Yesterday morning began with my usual rounds — email, blog, Twitter, Facebook. One of my Facebook friends posted a link–“Amazing story,” she said. Normally at that time of day I wouldn’t follow a link, because I need to get busy writing, but something made me follow this one: Fearless to the end: Remembering Margaret Moth.
Moth was a photojournalist for CNN who’d died the day before, but this wasn’t like any obituary I’d ever read. This was the story of a woman’s well-lived life and the impact she’d had on others. Here are the first few graphs:
Simply put, Margaret Moth made an impression.
Given her jet-black hair, thick black eyeliner, black clothes and combat boots (which she often slept in while on assignment), people didn’t always know what to think upon meeting her. She was quirky, the sort who excused herself from a social gathering by saying she had to wash her socks. And she was fearless, the kind of woman who not only kept the camera rolling while under fire, but zoomed in on a soldier who was shooting at her.
Colleagues learned quickly to appreciate all that this CNN camerawoman was. Beyond her rich personality, which included deep optimism and kindness, she brought to her profession top-notch technical abilities, unmatched dedication and an approach to work that inspired others to push themselves.
I’d never heard of Margaret Moth before, though I vaguely recalled a CNN staffer being shot in Sarajevo in the 90s; that was Moth. But after reading about her life, and watching the CNN short documentary clips about her, I feel I know her just a bit–and feel inspired by her a lot. Would she like knowing so many are admiring her now, when she’d chosen a life behind the camera? Maybe not, but I think she’d like that others were empowered by her journey.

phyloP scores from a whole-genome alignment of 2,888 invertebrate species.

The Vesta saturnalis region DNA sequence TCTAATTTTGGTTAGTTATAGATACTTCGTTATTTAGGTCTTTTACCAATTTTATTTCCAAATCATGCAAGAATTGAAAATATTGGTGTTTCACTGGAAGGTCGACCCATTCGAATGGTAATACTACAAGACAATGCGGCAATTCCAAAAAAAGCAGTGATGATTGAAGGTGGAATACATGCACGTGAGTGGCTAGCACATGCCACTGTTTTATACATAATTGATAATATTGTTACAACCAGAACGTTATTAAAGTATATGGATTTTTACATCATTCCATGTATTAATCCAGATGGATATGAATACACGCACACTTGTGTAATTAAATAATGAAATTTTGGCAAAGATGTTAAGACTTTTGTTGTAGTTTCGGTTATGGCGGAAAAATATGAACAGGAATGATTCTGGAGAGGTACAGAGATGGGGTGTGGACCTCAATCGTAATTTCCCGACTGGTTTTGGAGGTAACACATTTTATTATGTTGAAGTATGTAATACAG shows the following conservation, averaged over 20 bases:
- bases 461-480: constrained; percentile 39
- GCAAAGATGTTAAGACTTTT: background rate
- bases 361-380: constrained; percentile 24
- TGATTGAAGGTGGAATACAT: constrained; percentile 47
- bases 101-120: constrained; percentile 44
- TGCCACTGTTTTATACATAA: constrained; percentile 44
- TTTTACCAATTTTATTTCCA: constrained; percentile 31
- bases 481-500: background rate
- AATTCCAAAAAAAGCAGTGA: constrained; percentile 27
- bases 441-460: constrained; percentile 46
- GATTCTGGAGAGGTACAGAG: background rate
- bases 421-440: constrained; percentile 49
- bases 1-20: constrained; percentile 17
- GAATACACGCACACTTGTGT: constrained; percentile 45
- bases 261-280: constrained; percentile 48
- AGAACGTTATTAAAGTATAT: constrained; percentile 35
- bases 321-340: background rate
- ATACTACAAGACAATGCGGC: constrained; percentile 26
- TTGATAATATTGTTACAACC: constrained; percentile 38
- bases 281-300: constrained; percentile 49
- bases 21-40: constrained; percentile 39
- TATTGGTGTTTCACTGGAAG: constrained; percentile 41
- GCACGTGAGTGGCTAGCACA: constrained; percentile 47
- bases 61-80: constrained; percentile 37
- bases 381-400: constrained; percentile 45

LESSONS FROM MARGARET MOTH
Forge your own path– Moth changed her name from Margaret Wilson to Margaret Gipsy Moth early in life, because she wanted to be her own person–there were too many Margaret Wilsons in the world; how would she ever stand out? “Gipsy Moth” came from the small airplane of the same name–a two-seater that she often used for skydiving. Professionally, she plotted a stand-out course from the beginning as the first camerawoman in both New Zealand and Australia.
–and proceed fearlessly. When some cameramen would stop filming to take cover during combat, Moth would press on and record truth. Her body of work is more than notable, it’s highly respected among her peers, because they knew the kind of chances she took to get those shots, to film those sequences, and they admired her bold nature. She was never one to take the easy road if the hard road looked like it had more to offer.
Don’t shy away from the macro lens. Safe pictures of warfare weren’t to Moth’s taste; she preferred to get close, closer, breathe in the danger to show it authentically. She believed the advice of WWII photojournalist Robert Capa who said, “If your pictures aren’t good enough, you’re not close enough.”
Be an example. Moth not only took others new to her dangerous profession under her wing to teach them her tricks–how to sleep safely in a war zone, how to avoid land minds–she inspired her colleagues to ask more of themselves. Christiane Amanpour, CNN’s chief international correspondent, was with Moth after a gunshot wound to Moth’s face following an attack on CNN’s media vehicle in Sarajevo left her unrecognizable and near death. When she was asked to return to the war zone shortly after Moth’s injury, it was being with Moth that inspired her to keep going.